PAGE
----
alexa Blockade of 5-HT2A receptors in the medial prefrontal cortex attenuates reinstatement of cue-elicited cocaine-seeking behavior in rats.


Journal of Addiction Research & Therapy

Author(s): Pockros LA, Pentkowski NS, Swinford SE, Neisewander JL

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Abstract RATIONALE: The action of serotonin (5-HT) at the 5-HT(2A) receptor subtype is thought to be involved in cocaine-seeking behavior that is motivated by exposure to drug-associated cues and drug priming. 5-HT(2A) receptors are densely clustered in the ventromedial prefrontal cortex (vmPFC), an area that plays a role in mediating cocaine-seeking behavior. OBJECTIVES: This study examined the hypothesis that M100907, a 5-HT(2A) receptor antagonist, infused directly in the vmPFC attenuates cue- and cocaine-primed reinstatement of cocaine-seeking behavior. METHODS: Rats trained to self-administer cocaine (0.75 mg/kg, i.v.) paired with light and tone cues underwent extinction training during which operant responses produced no consequences. Once behavior extinguished, rats were tested for reinstatement of responding elicited by either response-contingent presentations of the cocaine-paired light/tone cues or by cocaine-priming injections (10 mg/kg, i.p.) within 1 min after pretreatment with microinfusions of M100907 (0.1, 0.3, 1.0, or 1.5 μg/0.2 μl/side) into the vmPFC. RESULTS: Intra-vmPFC M100907 decreased cue-elicited reinstatement at the two highest doses (1.0 and 1.5 μg) but produced only a slight decrease in cocaine-primed reinstatement that was not dose dependent. The decrease in cue reinstatement was not likely due to impaired ability to respond since intra-vmPFC M100907 infusions had minimal effect on cocaine self-administration and no effect on cue-elicited sucrose-seeking behavior, or spontaneous or cocaine-induced locomotion. M100907 infusions into the adjacent anterior cingulate cortex had no effect on cue reinstatement. CONCLUSIONS: The results suggest that the blockade of 5-HT(2A) receptors in the vmPFC selectively attenuates the incentive motivational effects of cocaine-paired cues.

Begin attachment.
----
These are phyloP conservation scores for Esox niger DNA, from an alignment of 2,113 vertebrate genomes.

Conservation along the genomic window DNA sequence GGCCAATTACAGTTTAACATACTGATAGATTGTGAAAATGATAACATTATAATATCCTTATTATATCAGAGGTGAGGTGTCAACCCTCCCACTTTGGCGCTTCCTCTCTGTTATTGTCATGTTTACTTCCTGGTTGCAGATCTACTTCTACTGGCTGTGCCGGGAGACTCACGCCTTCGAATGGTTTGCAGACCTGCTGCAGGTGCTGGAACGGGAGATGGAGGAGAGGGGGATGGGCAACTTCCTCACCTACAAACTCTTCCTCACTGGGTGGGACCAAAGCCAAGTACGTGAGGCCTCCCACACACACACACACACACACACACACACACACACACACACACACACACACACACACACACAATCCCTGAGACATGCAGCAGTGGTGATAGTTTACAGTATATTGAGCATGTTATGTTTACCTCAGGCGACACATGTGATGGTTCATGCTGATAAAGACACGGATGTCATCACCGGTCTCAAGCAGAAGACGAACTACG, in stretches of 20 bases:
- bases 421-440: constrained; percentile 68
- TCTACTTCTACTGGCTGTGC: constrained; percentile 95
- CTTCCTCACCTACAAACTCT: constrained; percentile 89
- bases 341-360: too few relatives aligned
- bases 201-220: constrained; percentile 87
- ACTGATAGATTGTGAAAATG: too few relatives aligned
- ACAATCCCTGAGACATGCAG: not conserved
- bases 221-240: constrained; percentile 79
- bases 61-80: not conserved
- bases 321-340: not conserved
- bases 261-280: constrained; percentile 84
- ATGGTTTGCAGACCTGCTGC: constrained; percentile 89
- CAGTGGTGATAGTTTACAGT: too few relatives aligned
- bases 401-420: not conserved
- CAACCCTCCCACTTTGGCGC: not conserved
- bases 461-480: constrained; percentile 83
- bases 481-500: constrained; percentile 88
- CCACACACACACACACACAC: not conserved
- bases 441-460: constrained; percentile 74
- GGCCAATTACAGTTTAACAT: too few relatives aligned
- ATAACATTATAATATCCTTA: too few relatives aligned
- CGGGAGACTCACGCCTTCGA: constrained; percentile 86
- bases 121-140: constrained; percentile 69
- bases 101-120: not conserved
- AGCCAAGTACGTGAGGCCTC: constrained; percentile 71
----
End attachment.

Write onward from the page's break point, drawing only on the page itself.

This article was published in Psychopharmacology (Berl) and referenced in Journal of Addiction Research & Therapy

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